Review

This is book number two of the Gwen Marcey’s series. Gwen is a forensic artist who’s recovering from a divorce and from cancer. When Gwen’s dog finds a skull of a murder victim, Gwen uses her forensic knowledge and sets out to solve the crime. I really enjoyed this story. The Bones Will Speak is an exciting, fast-paced thriller full of twists and surprises. I didn’t read book one in the series, but I thought this book stood on its own. The parts I really liked about this book was the emphasis on forensic science and the job of forensic artists. At times Gwen came across as a know-it-all sort of person who is part forensic artist part detective. Overall, I enjoyed Parks’ writing style and I think this book will really appeal to fans of CSI and other forensic shows. I recommend it.

I’d like to thank BookLook Bloggers for providing me with a free copy of this book in exchange for my honest review.

 


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Review: First Comes Love by Emily Giffin

Growing up, Josie and Meredith Garland shared a loving, if sometimes contentious relationship. Josie was impulsive, spirited, and outgoing; Meredith hardworking, thoughtful, and reserved. When tragedy strikes their family, their different responses to the event splinter their delicate bond. Fifteen years later, Josie and Meredith are in their late thirties, following very different paths. Josie, a first grade teacher, is single—and this close to swearing off dating for good. What she wants more than the right guy, however, is to become a mother—a feeling that is heightened when her ex-boyfriend’s daughter ends up in her class. Determined to have the future she’s always wanted, Josie decides to take matters into her own hands. On the outside, Meredith is the model daughter with the perfect life. A successful attorney, she’s married to a wonderful man, and together they’re raising a beautiful four-year-old daughter. Yet lately, Meredith feels dissatisfied and restless, secretly wondering if she chose the life that was expected of her rather than the one she truly desired. As the anniversary of their tragedy looms and painful secrets from the past begin to surface, Josie and Meredith must not only confront the issues that divide them, but also come to terms with their own choices.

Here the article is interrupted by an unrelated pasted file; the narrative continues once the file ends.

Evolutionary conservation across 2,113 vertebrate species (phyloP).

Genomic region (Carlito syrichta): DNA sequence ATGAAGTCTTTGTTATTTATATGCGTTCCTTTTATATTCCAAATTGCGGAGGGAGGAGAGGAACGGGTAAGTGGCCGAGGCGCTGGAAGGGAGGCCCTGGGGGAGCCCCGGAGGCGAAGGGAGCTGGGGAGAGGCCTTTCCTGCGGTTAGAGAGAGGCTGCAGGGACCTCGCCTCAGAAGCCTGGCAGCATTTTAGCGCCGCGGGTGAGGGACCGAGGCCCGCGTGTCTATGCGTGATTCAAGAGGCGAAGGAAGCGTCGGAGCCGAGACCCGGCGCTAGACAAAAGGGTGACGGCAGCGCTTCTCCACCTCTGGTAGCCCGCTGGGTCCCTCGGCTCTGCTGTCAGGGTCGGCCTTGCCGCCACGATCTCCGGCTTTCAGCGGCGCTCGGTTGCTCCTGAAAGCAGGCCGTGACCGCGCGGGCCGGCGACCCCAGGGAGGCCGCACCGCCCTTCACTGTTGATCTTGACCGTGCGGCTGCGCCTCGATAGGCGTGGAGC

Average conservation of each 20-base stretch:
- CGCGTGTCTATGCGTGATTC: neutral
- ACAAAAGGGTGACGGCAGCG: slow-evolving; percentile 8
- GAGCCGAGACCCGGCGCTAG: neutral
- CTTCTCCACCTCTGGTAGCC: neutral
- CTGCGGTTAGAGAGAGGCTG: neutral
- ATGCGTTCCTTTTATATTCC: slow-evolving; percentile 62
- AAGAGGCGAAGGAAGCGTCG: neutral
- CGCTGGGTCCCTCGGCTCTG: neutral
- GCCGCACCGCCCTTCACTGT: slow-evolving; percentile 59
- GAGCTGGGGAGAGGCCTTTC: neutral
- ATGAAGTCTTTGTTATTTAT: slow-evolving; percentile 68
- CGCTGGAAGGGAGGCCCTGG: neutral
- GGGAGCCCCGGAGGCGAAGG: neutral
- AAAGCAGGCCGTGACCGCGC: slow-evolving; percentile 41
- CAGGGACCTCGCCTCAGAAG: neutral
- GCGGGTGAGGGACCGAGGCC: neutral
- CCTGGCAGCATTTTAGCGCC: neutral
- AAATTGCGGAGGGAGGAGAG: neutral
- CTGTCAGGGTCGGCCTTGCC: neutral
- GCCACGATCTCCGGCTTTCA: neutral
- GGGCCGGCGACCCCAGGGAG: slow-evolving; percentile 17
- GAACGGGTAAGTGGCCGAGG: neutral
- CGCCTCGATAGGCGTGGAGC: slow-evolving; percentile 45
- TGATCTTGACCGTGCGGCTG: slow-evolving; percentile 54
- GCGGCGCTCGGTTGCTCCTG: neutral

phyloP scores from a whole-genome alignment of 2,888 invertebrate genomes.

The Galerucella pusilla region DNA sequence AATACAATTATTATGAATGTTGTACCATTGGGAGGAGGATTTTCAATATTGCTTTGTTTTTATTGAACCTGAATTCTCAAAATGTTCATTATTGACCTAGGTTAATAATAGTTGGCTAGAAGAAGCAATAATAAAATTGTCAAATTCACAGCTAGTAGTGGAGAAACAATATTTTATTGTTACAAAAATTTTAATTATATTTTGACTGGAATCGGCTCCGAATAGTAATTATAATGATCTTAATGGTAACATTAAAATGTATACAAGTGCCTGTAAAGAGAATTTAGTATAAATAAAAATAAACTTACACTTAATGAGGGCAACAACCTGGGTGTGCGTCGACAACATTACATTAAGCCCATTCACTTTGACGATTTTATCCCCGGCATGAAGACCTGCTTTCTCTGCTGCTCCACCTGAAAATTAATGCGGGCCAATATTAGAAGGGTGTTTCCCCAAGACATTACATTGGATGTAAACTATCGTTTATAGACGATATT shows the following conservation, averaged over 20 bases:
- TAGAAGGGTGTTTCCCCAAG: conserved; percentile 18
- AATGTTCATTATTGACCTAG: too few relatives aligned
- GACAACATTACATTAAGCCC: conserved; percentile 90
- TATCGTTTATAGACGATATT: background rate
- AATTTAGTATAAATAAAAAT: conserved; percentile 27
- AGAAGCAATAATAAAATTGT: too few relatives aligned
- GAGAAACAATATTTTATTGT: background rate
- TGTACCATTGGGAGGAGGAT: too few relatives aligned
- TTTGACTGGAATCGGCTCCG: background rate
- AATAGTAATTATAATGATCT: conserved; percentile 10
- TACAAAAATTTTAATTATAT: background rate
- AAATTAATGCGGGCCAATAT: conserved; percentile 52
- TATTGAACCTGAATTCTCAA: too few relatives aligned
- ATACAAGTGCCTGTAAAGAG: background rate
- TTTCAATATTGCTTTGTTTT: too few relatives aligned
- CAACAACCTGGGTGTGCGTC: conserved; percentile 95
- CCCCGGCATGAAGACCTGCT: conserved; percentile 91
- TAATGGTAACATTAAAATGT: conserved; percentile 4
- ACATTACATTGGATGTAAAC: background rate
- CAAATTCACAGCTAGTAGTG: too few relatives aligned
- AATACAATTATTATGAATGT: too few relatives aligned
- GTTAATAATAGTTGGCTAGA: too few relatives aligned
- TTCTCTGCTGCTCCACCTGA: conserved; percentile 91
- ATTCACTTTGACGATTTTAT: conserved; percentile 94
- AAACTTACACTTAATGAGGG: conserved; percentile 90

Review

I feel the need to start this review by explaining how I managed to give this novel 4-stars when I completely disliked every character in this book. I am usually drawn to a good family drama, especially stories about siblings. So, the premise of this book was a huge selling point. Another reason that brought me to this novel was the author. I really enjoyed Emily Giffin’s Something Borrowed and Something Blue, and I was already familiar with her style of writing. Indeed, I think Giffin really shines in family drama and the description of everyday life in a way that’s interesting and smart.

This book surrounds the story of this family, the Garlands, who after losing their oldest son in a car accident become extremely dysfunctional. There is something to be said about grief and tragedy. It either brings out the best out of people, or it brings the absolute worst out of them. In the case of the Garlands, it certainly brought out the worst.

Although this story does not really have a plot, Giffin still manages to make the narrative engaging and the dialogues dynamic. The format of the novel is set up with alternating chapters between Josie’s accounts and Meredith’s accounts of their life. Josie is reaching her late 30s. She is an elementary school teacher, self-absorbed, and selfish. Meredith’s not much better either.  She is an OCD type lawyer who, although she doesn’t see it, is also extremely selfish. Both sisters, together with the father and the mother have never truly processed the death of Daniel fifteen years earlier and somehow those scars have dictated their lives, their choices, and the relationship (or the lack of) they have with each other.

I really tried to sympathize with these sisters, but I just couldn’t. I believe Meredith’s complete ungratefulness and inability to see anything beyond her belly button had me brace myself not to slap her in the face a couple of times. And that is one of the reasons this novel deserves 4-stars. Although parts of the story are predictable and even impossible, Giffin’s character development was so good that I had a very clear idea of the voice and mannerisms of these characters by the time I was done with the book. This is an emotional and well-written novel with themes of grievance, forgiveness, friendship, and love.

I received an early copy of this book for free from Penguin Random House First To Read in exchange for my honest review.


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WWW Wednesday

www-wednesday

This weekly meme is hosted by Sam at Taking on a World of Words. All you have to do is answer the following three questions…
• What are you currently reading?
• What did you recently finish reading?
• What do you think you’ll read next?

Currently reading

The Blurb